November 18, 2019

Houlton High group fighting teen suicide

HOULTON – The Maine suicide rate for 15- to 24-year-olds is higher than the national average. A group of students at Houlton High School is working as part of a collaborative effort with their counterparts in four other schools in the state to change that.

Known as Students to Eliminate the Problems of Suicide, the four-member group at Houlton has teamed up with students at high schools in Augusta, Portland, Oxford and Lincoln Academy in Newcastle to produce public service announcements for radio and television, and interactive posters for junior high school-age pupils. The materials will be used to provide resource information to youths who might be considering suicide or to their friends.

“We’re working to get the word out that it’s OK to ask for help when they feel suicidal,” said Holli Nicknair of the People’s Regional Opportunity Program in Waterville, which is overseeing the project. The effort is being funded with a grant from the state Bureau of Health.

“It’s really great,” said Nicknair. “The kids came up with the whole thing.”

A 1992 graduate of Houlton High School, Nicknair said having her alma mater involved is important because “not too many programs from The County get pulled into the statewide process, because they’re so far away.”

The students at Houlton are honest in their concerns about suicide, and just as honest about why they feel the issue needs to be addressed, but often isn’t.

“Adults don’t think it’s going to happen here,” Jacob Callnan, a freshman, said. “They think it’s such a rural place for someone to do anything like that, so they haven’t done much about it.

“They don’t talk about it, so we have to take the initiative,” he added.

Tiffany Harvey, a sophomore, agreed.

“Nobody really wants to talk about it,” she said Wednesday, shortly after members of the team made a public service announcement at radio station WHOU in Houlton. “Nobody wants to make it an issue.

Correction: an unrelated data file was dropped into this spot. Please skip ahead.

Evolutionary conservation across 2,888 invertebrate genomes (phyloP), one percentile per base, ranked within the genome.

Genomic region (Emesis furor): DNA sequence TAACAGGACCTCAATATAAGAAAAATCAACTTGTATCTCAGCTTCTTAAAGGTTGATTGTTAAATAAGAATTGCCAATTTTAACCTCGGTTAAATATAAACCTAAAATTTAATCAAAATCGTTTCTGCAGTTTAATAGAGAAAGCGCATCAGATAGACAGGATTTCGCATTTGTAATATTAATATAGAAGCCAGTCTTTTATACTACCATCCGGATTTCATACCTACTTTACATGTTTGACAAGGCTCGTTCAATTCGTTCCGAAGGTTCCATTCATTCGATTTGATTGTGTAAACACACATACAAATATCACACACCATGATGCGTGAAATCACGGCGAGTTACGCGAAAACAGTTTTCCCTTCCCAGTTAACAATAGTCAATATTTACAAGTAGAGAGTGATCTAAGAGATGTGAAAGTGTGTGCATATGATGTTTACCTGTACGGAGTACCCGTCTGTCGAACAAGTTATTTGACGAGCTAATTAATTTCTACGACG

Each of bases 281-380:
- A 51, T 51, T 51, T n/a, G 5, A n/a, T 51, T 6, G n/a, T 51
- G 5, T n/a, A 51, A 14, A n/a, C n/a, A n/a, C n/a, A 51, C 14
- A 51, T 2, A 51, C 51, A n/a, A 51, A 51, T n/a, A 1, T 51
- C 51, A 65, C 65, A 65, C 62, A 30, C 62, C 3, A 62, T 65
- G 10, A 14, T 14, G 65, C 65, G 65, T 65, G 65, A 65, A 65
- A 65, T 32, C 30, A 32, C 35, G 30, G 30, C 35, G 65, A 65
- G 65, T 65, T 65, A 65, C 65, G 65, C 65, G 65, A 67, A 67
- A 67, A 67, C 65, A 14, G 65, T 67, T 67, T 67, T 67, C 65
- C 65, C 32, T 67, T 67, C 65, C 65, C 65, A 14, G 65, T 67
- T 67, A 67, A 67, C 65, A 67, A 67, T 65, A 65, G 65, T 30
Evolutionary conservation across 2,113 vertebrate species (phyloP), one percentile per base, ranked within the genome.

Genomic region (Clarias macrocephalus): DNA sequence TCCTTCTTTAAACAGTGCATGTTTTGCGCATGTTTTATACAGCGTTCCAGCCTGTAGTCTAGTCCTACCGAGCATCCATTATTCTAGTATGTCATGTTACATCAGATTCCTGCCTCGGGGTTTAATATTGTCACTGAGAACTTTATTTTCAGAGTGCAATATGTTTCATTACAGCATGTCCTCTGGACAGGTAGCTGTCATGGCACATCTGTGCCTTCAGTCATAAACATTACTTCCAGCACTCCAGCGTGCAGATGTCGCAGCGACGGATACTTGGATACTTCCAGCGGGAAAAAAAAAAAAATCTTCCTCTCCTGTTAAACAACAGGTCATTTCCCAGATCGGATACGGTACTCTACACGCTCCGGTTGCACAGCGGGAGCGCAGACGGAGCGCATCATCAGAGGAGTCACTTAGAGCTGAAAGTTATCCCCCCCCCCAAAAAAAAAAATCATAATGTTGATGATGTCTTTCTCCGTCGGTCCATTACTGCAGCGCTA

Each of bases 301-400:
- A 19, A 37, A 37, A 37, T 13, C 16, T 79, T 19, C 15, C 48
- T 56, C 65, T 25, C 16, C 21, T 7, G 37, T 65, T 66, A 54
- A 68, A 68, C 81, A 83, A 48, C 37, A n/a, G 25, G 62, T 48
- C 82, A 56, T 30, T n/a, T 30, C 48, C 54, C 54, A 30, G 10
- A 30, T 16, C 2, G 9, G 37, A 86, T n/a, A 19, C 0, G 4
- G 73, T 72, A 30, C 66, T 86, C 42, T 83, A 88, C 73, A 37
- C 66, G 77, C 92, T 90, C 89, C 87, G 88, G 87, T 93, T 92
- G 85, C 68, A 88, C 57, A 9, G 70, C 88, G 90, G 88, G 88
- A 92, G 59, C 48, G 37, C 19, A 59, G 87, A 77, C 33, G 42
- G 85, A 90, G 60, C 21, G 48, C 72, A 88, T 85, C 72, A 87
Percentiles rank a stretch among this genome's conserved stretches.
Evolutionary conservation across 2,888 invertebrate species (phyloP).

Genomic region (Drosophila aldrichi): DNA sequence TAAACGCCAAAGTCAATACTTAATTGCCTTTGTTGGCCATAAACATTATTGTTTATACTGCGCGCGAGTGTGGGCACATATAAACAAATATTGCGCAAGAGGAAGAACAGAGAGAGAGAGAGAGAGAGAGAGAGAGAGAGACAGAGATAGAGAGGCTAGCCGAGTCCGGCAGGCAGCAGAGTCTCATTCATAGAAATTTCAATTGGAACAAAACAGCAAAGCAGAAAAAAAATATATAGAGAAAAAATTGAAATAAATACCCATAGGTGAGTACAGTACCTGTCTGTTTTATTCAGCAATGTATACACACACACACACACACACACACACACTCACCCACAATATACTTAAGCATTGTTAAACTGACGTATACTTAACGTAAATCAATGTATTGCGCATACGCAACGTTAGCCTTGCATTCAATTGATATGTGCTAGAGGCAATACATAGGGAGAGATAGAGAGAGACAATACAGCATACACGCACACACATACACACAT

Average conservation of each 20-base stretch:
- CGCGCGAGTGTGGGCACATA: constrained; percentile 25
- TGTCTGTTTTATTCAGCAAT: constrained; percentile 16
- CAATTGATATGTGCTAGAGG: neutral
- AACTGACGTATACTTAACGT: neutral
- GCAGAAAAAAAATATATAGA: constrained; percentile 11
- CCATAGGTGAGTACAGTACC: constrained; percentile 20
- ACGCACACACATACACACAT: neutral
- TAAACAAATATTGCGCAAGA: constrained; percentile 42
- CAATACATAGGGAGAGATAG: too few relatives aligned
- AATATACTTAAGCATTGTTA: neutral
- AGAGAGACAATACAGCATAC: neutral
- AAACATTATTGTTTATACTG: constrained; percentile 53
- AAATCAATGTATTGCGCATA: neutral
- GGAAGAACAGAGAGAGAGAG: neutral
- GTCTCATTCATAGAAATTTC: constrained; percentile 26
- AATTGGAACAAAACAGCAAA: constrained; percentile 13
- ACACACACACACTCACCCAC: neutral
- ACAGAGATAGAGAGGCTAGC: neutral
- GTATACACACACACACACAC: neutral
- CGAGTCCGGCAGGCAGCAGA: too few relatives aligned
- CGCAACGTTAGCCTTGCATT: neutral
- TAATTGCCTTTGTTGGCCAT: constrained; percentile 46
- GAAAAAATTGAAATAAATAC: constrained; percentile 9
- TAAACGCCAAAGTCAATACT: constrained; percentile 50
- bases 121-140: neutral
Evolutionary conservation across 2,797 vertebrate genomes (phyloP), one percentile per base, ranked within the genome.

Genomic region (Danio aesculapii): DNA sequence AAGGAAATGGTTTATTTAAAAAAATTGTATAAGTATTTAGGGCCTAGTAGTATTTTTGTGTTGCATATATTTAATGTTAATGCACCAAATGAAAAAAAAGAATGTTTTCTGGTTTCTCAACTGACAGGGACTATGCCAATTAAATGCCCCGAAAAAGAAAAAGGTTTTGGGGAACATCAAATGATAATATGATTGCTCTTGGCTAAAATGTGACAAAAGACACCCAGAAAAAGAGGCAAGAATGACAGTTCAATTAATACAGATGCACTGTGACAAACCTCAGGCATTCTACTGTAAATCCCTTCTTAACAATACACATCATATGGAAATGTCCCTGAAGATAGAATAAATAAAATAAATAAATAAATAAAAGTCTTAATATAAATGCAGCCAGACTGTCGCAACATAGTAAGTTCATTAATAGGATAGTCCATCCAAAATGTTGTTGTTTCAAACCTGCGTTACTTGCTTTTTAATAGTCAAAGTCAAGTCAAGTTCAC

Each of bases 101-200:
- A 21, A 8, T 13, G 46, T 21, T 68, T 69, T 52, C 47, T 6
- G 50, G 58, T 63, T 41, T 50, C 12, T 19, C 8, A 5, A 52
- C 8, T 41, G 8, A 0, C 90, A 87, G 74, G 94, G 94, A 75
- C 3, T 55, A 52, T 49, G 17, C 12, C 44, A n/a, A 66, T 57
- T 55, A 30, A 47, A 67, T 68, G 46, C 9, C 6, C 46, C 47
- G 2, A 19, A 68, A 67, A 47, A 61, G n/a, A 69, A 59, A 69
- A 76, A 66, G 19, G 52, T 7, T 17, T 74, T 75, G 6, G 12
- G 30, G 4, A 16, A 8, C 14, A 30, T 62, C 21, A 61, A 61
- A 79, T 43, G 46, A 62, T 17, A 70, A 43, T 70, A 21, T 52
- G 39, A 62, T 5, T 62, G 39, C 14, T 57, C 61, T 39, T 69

“There are people out there who think about suicide, but there’s no one to talk to,” she continued. “I don’t think the high schools up here [in northern Maine] address it that much.”

According to information from the state, there is plenty to talk about.

Between 1986 and 1995, 285 people between the ages of 10 and 24 committed suicide in Maine. Suicide is the second leading cause of death in Maine for 15- to 24-year-olds.

Members of the Houlton team, under the direction of guidance counselor Sandra Smith, see any number of reasons why teen-agers in the area might try to commit suicide: a lack of things to do, use of alcohol and drugs, a bad home life, or not being in a popular group at school.

“Sometimes they just feel really overwhelmed or they’re trying to be accepted,” said Harvey.

Two members of the team said they personally knew people who had attempted suicide.

Many times, friends are the first ones to hear that someone is thinking about suicide, but they are reluctant to say anything.

“They don’t want to hurt their friendship with that person,” said Harvey. “But if they’re really a good friend, they need to help the suicidal friend. They can’t be afraid to tell.”

That’s why, Callnan said, the message of the STEP program is as much for the friends of teen-agers thinking about suicide as it is for those teen-agers themselves.

“We’re trying to empower the friends because they’re the ones who need to be prepared and know what to do,” he said.

Immediate suicide crisis help is available by calling (888) 568-1112.

Additional information on youth suicide also can be found on the Internet at

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